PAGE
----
Each year in India, dengue appears epidemically, wreaks havoc among our settlements and citizens, and takes an avoidable toll on life and resources. Given that a single unsuspecting mosquito bite is all it takes to be infected, dengue makes easy indiscriminate targets of both the rich and the poor. As a result, at least for a short while, the conversations around public health and our health system take on an urgency that is usually absent from our discussions.
As dengue threatens the health of all, crucial questions are being raised: What is the government doing to ensure the onslaught of this disease is prevented or contained? How can our health system become resilient enough to cope with disease outbreaks and epidemics? Why doesn't the government fast-track the development and procurement of a dengue vaccine?
All of these questions are as predictable as they are valid.
Valid because they locate and constructively point out the problem with implicit solutions. They are predictable because these almost proverbial questions about public health are always raised when the well-being of the well-insulated is also under threat.
While it is true that the dengue outbreak is alarming - in the national capital region close to 3,800 cases have been recorded out of which 3,000 were registered in September alone and nationally, 21,000 cases of the vector-borne fever have been logged so far for 2015 - it still doesn't come close to being as ruthless as other preventable diseases like pneumonia and diarrhoea.
In 2014, close to 3 lakh children under the age of five died from pneumonia and diarrhoea, making them the largest killers of children under the age of five. Therefore, it is a bit surprising that, when public health experts and scientists; health activists and health workers raise the same questions on diseases such as pneumonia and diarrhoea, which claim the life of a child every two minutes, the response amongst the public, in contrast, is rather muted. Preventive vaccines are available for both these diseases, but so far only in the private sector. Till recently, we have been slow in introducing them in the public sector. The Government is now planning to introduce a safe, indigenously produced vaccine for rotavirus diarrhoea in the public sector and yet, some people are objecting for reasons that are not based on scientific evidence.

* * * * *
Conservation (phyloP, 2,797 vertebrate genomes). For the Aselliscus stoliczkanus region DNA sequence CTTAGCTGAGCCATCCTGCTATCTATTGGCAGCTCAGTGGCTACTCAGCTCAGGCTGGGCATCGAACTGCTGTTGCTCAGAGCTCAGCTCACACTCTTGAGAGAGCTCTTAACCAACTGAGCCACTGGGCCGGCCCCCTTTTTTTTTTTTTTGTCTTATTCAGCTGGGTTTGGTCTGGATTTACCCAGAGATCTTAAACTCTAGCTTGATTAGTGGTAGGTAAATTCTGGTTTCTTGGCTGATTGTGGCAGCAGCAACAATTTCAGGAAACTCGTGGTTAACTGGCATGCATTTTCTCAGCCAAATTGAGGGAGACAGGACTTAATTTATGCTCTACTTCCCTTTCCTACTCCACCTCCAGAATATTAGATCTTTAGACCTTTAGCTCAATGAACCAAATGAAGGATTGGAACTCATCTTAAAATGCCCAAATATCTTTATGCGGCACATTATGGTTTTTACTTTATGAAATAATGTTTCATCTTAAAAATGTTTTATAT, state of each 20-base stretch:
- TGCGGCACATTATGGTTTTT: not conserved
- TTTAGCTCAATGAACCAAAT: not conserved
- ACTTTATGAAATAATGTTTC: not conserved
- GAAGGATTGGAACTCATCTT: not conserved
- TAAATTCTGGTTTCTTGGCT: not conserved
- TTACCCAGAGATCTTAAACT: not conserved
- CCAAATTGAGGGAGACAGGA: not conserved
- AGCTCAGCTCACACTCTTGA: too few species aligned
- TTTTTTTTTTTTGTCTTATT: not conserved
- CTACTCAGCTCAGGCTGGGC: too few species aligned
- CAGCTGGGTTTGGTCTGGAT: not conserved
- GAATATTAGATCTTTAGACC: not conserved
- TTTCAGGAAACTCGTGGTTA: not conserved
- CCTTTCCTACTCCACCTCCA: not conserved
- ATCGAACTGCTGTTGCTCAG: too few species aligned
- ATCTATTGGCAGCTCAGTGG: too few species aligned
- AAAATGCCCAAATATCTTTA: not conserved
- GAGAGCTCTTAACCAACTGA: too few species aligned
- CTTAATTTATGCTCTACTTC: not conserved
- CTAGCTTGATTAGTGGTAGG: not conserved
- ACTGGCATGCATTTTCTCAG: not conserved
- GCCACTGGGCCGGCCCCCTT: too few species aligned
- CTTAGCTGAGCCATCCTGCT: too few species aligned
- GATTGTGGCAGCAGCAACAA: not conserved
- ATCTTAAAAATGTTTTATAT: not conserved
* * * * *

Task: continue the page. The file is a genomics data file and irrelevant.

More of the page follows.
As the polio campaign has shown us, investing in vaccines is critical and also makes economic sense for India. They positively impact last mile health by preventing infection at the very outset, and in turn avert recurring sickness, death and unnecessary social and economic costs. Analyses have also shown that vaccines can not only help save lakhs of lives each year but also help avoid substantial medical costs to the families and the exchequer. In many cases vaccines offer 'herd protection', thus lowering susceptibility to disease and consequently affording its health system, resilience. Arguably, vaccines are one of the most cost-effective solutions in the history of health and development. In principle, we must advocate for safe and life-saving vaccines at large - not only against seasonal killers such as dengue but also against persistent killers such as pneumonia and diarrhoea, which especially target the unprotected poor.
The dengue outbreak, however, while most unfortunate, is teaching us an invaluable lesson. Those whose near and dear ones have been afflicted by dengue are accepting, even if retrospectively, the potential benefits of prevention. It has galvanized public opinion in favour of measures such as eliminating breeding habitat, rescheduling outdoor activities, wearing protective materials - some of the preventive measures that effectively discourage this disease. At the same time, a very strong case is being made for the availability of a dengue vaccine. A similar case should be made for all diseases that are preventable and cause huge losses of life.
Public discourse on health must maintain this momentum that the dengue outbreak has set in motion. The inclusion of preventive tools in our health programmes, especially advancing India's Universal Immunization Programme as an efficient and the largest programme of its kind in the world, must be prioritized and remain on the top of the nation's health agenda.(Anjali Nayyar is Senior Vice President, Global Health Strategies (GHS) and has more than 18 years of experience in global health issues.)Disclaimer: The opinions expressed within this article are the personal opinions of the author. The facts and opinions appearing in the article do not reflect the views of NDTV and NDTV does not assume any responsibility or liability for the same.